I don’t want to speak to you. Connect to your boss in the US,” hissed the American on the phone. The young girl at a Bangalore call centre tried to be as polite as she could. At another call centre, another day, another yound girl had a Londoner unleashing himself on her, “ Yound lady do you know that because of you Indians we are losing jobs.” The outsourcing backlash is getting ugly. Handling irate callers is the new brief for the young men and women taking calls at these outsourced job centers. Supervisors tell them to be “cool”. Avinash Vashistha, managing partner of NEOIT, a leading US-based consultancy firm says,” Companies involved in outsourcing both in the US and India are already getting a lot of hate mail against outsourcing and it is hardly surprising that some people should behave like this on the telephone.” Vashistha says Indian call centers should train their operators how to handle such calls. Indeed, the furore raised by the western media over job losses because of outsourcing has made ordinary citizens there sensitive to the fact that their call are being taken not from their midst but in countries, such as India and the Philippines. The angry outbursts the operators face border on the racist and sexist, says the manager of a call center in Hyderabad. But operators and senior executives of call centers reguse to go on record for fear of kicking up a controversy that might result in their companies’ losing clients overseas. “It’s happening often enough and so let’s face it,” says a senior executive of a Gurgaon call centre, adding, “This doesn’t have any impact on business.” Questions:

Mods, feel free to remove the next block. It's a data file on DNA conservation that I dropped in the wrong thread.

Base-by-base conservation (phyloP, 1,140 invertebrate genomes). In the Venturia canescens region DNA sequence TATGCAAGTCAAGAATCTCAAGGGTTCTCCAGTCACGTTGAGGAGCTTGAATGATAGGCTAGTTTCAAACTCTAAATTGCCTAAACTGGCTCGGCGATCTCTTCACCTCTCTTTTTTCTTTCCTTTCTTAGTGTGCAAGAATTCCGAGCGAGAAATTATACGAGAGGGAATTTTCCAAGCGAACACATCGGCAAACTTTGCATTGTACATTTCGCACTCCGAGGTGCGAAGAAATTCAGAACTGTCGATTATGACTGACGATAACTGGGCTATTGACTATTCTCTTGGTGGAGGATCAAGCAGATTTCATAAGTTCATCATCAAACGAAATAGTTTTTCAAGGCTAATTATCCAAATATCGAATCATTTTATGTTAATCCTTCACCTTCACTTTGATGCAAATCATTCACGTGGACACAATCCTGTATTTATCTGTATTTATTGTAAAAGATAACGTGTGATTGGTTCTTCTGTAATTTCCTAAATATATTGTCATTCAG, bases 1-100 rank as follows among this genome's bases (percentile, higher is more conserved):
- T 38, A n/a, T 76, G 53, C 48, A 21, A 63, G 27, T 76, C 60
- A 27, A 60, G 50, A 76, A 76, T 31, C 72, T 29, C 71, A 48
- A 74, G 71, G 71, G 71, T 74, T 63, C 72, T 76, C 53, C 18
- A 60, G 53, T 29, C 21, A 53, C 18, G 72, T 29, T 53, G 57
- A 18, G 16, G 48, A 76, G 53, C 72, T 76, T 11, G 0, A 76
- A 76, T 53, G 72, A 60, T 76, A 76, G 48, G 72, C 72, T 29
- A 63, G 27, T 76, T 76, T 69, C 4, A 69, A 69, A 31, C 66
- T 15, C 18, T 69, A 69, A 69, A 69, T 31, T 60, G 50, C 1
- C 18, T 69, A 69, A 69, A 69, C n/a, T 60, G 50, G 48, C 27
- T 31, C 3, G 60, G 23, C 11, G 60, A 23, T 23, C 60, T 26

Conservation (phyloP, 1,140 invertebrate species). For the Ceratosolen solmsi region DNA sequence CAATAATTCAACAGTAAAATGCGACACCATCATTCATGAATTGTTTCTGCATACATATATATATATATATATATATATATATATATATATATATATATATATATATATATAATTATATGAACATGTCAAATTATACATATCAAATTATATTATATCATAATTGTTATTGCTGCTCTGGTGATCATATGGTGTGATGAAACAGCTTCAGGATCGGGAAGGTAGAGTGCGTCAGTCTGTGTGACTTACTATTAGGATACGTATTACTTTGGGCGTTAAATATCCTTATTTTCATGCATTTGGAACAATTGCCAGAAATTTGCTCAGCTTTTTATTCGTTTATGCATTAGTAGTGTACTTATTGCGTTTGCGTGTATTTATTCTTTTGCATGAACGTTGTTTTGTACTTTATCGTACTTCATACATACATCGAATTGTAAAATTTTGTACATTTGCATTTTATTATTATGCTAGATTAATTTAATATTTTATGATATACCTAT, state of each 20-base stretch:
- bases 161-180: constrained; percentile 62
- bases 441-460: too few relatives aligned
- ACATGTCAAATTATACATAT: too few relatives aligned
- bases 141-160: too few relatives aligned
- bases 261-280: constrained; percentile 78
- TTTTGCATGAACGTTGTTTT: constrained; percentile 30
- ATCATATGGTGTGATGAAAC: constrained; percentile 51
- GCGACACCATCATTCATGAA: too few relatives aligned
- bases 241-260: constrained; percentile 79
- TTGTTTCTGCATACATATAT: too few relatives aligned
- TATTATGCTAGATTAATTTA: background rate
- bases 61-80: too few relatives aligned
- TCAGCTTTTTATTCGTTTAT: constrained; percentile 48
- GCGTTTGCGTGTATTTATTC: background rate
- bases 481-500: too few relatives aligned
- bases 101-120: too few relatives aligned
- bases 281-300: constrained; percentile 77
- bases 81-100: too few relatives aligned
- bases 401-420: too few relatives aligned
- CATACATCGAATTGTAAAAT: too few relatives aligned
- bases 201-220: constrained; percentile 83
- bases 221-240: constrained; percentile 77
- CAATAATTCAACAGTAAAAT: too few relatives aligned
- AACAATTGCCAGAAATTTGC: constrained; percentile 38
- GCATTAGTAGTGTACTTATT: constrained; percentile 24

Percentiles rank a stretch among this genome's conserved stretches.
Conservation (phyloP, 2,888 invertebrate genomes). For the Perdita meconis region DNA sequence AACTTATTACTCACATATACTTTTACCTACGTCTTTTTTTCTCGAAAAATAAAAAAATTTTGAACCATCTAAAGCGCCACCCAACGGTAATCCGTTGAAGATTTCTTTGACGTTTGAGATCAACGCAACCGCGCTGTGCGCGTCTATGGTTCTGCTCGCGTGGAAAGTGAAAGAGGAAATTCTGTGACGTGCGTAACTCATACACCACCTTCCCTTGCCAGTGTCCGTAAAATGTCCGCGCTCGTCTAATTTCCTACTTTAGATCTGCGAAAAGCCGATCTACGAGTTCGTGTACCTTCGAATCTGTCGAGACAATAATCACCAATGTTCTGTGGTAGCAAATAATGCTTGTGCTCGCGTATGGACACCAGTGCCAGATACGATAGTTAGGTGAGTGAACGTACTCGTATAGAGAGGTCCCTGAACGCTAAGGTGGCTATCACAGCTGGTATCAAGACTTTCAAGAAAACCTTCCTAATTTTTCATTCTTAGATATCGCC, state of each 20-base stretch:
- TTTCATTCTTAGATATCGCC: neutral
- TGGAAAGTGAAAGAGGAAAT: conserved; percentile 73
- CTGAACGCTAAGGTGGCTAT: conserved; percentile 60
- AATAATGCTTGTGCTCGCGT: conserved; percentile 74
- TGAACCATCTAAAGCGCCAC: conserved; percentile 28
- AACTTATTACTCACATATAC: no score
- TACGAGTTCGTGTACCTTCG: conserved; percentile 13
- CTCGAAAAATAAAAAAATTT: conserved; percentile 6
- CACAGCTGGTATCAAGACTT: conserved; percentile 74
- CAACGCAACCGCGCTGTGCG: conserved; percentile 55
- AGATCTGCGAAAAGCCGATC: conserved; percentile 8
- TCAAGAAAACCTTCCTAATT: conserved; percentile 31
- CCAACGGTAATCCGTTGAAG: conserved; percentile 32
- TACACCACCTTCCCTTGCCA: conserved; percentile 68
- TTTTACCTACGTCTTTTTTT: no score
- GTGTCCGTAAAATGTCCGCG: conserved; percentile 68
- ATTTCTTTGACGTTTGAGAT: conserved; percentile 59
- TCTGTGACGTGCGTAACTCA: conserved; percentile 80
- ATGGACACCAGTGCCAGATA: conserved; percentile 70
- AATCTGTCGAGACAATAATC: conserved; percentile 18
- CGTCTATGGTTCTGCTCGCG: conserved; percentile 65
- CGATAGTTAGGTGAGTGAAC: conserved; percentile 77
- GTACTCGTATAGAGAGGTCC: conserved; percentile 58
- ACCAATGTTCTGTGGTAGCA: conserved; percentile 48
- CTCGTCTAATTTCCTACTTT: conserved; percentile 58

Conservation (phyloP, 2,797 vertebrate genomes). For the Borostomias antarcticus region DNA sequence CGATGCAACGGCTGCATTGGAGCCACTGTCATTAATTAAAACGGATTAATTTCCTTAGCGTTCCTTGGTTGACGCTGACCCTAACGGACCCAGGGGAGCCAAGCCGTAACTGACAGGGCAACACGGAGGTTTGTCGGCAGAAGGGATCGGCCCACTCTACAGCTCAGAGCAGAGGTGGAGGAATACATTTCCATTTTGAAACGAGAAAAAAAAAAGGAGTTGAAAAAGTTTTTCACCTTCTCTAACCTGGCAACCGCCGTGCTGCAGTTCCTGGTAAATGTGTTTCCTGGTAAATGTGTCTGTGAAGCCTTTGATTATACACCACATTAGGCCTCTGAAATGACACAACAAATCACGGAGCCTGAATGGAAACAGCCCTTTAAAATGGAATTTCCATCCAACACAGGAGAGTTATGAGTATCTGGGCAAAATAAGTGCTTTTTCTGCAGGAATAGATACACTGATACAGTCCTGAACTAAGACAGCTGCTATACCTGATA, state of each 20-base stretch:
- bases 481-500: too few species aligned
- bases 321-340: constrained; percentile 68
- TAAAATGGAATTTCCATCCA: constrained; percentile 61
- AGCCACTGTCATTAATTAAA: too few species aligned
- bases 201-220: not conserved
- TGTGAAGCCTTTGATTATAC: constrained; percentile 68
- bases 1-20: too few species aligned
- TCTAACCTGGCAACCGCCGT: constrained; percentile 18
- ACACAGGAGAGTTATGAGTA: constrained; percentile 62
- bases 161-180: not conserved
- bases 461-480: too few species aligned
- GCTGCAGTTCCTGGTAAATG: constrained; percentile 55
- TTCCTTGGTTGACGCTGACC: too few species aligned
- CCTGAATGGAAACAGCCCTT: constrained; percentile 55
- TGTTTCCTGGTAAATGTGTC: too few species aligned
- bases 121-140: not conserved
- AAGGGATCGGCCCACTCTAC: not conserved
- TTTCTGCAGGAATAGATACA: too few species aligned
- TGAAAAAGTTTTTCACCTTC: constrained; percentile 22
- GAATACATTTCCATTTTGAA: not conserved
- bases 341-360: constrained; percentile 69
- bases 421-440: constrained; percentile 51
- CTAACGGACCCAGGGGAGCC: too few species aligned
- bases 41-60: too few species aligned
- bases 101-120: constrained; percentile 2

Assume you are working as an operator at a call centre in India and are receiving irate calls from Americans and Lodoners. How would you handle such calls? Conceive a short conversation between you and your client, and put it on paper. 2.
“Keep your cool.” What does this mean in term of conversation control? 3.
Do you agree with the view that such abusive...
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